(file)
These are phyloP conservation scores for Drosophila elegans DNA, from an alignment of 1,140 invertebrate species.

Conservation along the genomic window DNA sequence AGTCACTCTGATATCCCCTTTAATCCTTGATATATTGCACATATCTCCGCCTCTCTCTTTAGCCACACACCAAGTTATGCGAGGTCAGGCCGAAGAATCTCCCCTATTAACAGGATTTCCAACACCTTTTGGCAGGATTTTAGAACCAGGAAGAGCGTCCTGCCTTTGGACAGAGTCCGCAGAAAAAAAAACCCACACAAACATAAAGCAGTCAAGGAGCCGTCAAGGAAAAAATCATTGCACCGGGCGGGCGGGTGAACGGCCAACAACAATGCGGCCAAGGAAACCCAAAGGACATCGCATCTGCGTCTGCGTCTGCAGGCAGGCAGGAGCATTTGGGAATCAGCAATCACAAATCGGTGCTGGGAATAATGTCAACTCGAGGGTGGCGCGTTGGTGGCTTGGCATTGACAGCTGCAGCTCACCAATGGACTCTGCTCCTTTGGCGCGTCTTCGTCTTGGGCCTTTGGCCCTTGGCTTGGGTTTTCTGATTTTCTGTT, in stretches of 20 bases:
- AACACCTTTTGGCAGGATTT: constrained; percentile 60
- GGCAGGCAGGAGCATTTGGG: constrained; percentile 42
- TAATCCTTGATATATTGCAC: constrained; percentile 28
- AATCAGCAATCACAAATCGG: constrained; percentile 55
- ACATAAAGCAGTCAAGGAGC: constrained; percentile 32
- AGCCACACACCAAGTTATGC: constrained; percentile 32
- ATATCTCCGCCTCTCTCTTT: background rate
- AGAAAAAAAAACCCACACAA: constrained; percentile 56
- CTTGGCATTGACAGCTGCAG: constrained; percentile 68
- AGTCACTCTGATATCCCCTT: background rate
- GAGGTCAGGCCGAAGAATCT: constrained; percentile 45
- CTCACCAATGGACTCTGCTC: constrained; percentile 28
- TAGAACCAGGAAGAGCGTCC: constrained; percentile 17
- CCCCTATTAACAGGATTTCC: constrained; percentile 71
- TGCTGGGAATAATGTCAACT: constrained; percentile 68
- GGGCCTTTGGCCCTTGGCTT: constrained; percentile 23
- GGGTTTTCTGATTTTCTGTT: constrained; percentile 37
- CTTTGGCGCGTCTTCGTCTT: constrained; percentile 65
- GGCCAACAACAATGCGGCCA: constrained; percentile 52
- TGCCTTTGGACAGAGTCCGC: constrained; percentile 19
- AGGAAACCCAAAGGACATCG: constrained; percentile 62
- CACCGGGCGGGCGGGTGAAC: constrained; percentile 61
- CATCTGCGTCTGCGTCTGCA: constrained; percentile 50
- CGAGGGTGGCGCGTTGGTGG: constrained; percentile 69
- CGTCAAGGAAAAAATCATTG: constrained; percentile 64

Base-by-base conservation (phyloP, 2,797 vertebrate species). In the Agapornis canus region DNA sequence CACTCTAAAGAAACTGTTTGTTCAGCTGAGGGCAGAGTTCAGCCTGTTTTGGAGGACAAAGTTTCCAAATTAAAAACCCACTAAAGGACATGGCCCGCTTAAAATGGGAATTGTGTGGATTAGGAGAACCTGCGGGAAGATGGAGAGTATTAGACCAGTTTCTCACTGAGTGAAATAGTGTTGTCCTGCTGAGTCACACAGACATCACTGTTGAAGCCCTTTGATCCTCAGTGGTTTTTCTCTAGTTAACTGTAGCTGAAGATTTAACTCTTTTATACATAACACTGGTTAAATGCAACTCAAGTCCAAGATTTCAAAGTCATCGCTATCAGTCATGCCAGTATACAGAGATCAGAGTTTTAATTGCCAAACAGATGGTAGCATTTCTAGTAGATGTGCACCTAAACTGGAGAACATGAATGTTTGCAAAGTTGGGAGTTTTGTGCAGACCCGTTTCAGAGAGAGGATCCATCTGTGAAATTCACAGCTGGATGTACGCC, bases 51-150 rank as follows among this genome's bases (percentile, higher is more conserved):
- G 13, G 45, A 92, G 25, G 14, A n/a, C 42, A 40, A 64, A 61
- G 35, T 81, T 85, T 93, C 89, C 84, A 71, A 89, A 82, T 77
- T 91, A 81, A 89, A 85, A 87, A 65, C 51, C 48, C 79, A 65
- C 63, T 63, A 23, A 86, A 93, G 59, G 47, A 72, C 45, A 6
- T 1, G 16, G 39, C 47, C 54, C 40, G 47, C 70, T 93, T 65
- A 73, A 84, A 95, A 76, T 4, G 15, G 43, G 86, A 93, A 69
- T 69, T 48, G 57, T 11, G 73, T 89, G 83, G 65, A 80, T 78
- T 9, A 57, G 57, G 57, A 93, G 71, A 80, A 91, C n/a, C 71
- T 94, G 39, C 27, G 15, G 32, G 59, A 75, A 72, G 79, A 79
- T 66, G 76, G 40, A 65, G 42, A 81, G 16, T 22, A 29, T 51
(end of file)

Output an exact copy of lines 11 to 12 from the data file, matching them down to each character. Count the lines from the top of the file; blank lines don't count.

- CTTGGCATTGACAGCTGCAG: constrained; percentile 68
- AGTCACTCTGATATCCCCTT: background rate